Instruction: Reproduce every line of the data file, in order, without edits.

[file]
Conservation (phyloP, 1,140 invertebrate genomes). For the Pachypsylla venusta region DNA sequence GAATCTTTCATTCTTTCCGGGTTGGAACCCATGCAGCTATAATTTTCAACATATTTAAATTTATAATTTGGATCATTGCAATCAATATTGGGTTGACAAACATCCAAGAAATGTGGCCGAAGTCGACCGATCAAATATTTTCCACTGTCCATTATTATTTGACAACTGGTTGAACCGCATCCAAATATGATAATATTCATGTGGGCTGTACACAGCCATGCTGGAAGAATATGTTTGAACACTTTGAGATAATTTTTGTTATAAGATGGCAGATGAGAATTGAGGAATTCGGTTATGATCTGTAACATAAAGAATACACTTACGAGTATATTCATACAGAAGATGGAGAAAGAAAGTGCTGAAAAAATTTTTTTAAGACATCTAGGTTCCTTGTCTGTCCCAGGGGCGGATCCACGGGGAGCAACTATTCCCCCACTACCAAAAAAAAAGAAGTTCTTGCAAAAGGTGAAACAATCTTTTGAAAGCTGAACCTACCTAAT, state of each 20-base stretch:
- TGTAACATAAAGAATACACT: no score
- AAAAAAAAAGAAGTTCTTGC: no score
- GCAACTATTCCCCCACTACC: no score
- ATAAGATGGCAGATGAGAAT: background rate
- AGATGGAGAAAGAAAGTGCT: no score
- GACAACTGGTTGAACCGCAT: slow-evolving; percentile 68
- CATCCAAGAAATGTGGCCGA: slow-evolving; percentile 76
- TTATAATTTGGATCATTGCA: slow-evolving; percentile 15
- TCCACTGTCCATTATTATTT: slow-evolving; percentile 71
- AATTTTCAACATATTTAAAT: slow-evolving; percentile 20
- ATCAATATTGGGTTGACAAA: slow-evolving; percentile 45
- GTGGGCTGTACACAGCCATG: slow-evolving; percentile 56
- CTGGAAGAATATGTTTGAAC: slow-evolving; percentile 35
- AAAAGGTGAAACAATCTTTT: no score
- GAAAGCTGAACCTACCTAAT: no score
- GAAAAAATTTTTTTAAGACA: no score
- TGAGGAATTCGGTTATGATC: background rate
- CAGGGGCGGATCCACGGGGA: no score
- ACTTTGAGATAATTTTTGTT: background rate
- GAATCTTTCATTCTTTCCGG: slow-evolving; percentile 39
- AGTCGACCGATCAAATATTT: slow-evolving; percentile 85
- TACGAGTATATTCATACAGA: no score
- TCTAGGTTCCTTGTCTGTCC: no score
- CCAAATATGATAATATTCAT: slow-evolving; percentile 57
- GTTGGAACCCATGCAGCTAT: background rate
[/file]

Conservation (phyloP, 1,140 invertebrate genomes). For the Pachypsylla venusta region DNA sequence GAATCTTTCATTCTTTCCGGGTTGGAACCCATGCAGCTATAATTTTCAACATATTTAAATTTATAATTTGGATCATTGCAATCAATATTGGGTTGACAAACATCCAAGAAATGTGGCCGAAGTCGACCGATCAAATATTTTCCACTGTCCATTATTATTTGACAACTGGTTGAACCGCATCCAAATATGATAATATTCATGTGGGCTGTACACAGCCATGCTGGAAGAATATGTTTGAACACTTTGAGATAATTTTTGTTATAAGATGGCAGATGAGAATTGAGGAATTCGGTTATGATCTGTAACATAAAGAATACACTTACGAGTATATTCATACAGAAGATGGAGAAAGAAAGTGCTGAAAAAATTTTTTTAAGACATCTAGGTTCCTTGTCTGTCCCAGGGGCGGATCCACGGGGAGCAACTATTCCCCCACTACCAAAAAAAAAGAAGTTCTTGCAAAAGGTGAAACAATCTTTTGAAAGCTGAACCTACCTAAT, state of each 20-base stretch:
- TGTAACATAAAGAATACACT: no score
- AAAAAAAAAGAAGTTCTTGC: no score
- GCAACTATTCCCCCACTACC: no score
- ATAAGATGGCAGATGAGAAT: background rate
- AGATGGAGAAAGAAAGTGCT: no score
- GACAACTGGTTGAACCGCAT: slow-evolving; percentile 68
- CATCCAAGAAATGTGGCCGA: slow-evolving; percentile 76
- TTATAATTTGGATCATTGCA: slow-evolving; percentile 15
- TCCACTGTCCATTATTATTT: slow-evolving; percentile 71
- AATTTTCAACATATTTAAAT: slow-evolving; percentile 20
- ATCAATATTGGGTTGACAAA: slow-evolving; percentile 45
- GTGGGCTGTACACAGCCATG: slow-evolving; percentile 56
- CTGGAAGAATATGTTTGAAC: slow-evolving; percentile 35
- AAAAGGTGAAACAATCTTTT: no score
- GAAAGCTGAACCTACCTAAT: no score
- GAAAAAATTTTTTTAAGACA: no score
- TGAGGAATTCGGTTATGATC: background rate
- CAGGGGCGGATCCACGGGGA: no score
- ACTTTGAGATAATTTTTGTT: background rate
- GAATCTTTCATTCTTTCCGG: slow-evolving; percentile 39
- AGTCGACCGATCAAATATTT: slow-evolving; percentile 85
- TACGAGTATATTCATACAGA: no score
- TCTAGGTTCCTTGTCTGTCC: no score
- CCAAATATGATAATATTCAT: slow-evolving; percentile 57
- GTTGGAACCCATGCAGCTAT: background rate